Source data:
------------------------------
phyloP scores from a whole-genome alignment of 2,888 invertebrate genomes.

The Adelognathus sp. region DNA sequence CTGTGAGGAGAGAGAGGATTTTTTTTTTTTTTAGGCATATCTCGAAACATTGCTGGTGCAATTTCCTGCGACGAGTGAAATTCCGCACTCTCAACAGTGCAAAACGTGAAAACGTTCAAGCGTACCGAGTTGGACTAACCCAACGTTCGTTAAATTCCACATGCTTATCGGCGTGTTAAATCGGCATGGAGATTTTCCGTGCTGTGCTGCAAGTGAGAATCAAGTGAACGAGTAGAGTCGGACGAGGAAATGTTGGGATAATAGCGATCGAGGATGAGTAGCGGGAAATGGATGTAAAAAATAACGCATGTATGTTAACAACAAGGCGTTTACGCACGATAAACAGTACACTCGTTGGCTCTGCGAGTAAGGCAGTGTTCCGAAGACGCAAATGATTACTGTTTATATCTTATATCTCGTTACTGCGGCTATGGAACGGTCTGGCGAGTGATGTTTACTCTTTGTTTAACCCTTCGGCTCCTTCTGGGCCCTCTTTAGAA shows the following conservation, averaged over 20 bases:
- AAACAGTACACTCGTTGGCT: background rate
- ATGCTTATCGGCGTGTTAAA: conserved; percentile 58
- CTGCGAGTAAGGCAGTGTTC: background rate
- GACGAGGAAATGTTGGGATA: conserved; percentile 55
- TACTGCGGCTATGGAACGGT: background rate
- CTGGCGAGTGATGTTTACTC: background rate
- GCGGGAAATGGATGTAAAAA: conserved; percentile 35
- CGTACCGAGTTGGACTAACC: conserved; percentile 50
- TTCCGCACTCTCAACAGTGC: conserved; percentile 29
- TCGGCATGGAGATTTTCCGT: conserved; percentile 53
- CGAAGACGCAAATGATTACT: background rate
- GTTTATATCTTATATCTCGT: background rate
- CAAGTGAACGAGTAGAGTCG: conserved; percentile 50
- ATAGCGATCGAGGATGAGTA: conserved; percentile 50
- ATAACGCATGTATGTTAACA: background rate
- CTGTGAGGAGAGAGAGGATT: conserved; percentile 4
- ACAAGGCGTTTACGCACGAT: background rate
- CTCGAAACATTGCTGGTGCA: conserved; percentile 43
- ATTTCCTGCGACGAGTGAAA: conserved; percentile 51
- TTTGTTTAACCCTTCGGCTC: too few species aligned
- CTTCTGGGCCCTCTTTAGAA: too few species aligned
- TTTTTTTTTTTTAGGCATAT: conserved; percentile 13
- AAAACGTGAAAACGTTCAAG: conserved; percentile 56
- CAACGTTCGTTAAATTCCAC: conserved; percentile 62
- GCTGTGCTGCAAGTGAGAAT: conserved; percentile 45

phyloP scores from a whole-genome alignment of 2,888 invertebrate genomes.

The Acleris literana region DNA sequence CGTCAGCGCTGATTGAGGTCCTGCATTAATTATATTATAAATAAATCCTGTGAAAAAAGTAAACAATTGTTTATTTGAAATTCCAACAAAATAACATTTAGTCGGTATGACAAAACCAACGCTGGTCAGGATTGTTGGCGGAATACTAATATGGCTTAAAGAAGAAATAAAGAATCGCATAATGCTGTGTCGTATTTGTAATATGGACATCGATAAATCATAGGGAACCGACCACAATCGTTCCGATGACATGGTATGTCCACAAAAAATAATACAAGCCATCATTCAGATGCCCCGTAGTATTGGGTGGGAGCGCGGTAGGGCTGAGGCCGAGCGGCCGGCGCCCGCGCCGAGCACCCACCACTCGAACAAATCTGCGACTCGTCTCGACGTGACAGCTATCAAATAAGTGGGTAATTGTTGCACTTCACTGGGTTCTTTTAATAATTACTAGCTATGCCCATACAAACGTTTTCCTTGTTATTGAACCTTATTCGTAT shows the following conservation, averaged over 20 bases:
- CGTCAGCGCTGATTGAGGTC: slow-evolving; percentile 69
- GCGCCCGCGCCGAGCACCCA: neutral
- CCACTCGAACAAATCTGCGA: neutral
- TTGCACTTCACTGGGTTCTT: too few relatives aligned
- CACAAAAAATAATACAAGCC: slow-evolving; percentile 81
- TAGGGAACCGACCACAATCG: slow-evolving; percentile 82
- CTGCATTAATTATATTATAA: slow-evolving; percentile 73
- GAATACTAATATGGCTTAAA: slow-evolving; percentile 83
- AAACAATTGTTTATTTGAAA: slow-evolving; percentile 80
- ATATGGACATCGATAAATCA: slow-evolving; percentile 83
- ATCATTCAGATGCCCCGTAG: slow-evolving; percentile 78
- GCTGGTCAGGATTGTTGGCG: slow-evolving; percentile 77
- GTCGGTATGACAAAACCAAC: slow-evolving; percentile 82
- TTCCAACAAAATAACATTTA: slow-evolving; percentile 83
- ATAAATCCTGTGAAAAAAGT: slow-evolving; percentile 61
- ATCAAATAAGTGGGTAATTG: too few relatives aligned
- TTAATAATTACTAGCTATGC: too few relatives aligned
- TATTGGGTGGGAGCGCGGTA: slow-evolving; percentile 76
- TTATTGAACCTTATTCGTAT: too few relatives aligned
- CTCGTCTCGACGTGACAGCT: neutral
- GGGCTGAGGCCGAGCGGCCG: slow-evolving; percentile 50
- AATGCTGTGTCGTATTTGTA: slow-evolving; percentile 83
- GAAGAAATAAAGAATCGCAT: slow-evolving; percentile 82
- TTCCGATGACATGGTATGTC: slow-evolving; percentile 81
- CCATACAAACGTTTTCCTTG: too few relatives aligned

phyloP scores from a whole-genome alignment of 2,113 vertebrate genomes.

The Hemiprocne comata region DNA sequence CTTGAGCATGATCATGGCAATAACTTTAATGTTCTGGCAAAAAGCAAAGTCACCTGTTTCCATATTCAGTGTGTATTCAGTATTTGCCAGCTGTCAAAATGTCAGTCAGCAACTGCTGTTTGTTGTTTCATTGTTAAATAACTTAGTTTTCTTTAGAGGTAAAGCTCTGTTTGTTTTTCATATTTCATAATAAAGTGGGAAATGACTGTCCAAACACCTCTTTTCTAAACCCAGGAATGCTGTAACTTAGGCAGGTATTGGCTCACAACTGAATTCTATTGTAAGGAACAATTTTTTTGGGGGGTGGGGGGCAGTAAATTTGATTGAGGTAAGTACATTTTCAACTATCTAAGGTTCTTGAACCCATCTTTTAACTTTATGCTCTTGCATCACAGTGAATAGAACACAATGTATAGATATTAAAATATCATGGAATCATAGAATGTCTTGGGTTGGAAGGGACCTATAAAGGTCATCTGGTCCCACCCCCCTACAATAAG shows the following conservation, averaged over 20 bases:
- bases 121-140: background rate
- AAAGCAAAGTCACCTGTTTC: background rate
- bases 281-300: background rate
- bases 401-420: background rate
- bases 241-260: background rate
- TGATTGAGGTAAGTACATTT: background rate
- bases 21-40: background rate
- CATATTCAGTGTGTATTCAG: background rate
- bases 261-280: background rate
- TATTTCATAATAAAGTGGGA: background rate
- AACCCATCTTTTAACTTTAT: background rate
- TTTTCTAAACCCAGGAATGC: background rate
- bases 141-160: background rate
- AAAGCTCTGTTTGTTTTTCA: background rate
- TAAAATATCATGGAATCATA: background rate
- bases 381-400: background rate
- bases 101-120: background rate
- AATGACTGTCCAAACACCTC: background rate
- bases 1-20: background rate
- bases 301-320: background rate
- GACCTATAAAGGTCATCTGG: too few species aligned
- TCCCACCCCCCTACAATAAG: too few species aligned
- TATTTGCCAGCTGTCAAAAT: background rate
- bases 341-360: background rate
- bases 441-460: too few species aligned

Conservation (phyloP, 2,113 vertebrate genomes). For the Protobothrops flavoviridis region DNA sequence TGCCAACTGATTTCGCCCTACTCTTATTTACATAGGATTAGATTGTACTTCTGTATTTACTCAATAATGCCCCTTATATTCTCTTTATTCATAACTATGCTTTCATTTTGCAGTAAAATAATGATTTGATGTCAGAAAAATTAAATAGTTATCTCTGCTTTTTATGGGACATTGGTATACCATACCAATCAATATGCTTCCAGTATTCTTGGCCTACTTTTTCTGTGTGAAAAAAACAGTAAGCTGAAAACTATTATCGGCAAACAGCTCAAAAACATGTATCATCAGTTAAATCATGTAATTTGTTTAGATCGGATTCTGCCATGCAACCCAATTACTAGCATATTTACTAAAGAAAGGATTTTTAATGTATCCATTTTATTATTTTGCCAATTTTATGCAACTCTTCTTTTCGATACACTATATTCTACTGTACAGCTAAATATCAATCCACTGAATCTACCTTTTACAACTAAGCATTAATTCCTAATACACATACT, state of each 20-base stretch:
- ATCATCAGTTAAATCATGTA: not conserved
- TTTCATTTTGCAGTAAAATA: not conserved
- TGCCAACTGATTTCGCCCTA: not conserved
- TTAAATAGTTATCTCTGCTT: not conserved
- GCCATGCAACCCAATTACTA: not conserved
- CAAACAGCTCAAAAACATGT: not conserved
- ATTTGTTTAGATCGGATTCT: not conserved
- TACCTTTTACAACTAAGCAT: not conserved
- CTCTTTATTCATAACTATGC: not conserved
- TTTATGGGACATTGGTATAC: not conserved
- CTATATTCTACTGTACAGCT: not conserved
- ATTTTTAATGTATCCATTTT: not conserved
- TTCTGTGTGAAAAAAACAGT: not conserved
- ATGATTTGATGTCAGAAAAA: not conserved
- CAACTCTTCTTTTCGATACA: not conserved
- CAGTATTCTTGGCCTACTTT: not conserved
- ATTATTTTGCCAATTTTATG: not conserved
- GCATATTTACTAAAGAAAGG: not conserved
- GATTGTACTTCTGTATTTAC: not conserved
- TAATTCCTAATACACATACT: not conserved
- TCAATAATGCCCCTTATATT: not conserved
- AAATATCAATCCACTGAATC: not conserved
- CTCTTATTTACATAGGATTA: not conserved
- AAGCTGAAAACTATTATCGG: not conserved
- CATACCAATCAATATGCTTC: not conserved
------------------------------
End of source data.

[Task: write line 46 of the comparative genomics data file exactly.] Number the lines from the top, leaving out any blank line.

- TTAATAATTACTAGCTATGC: too few relatives aligned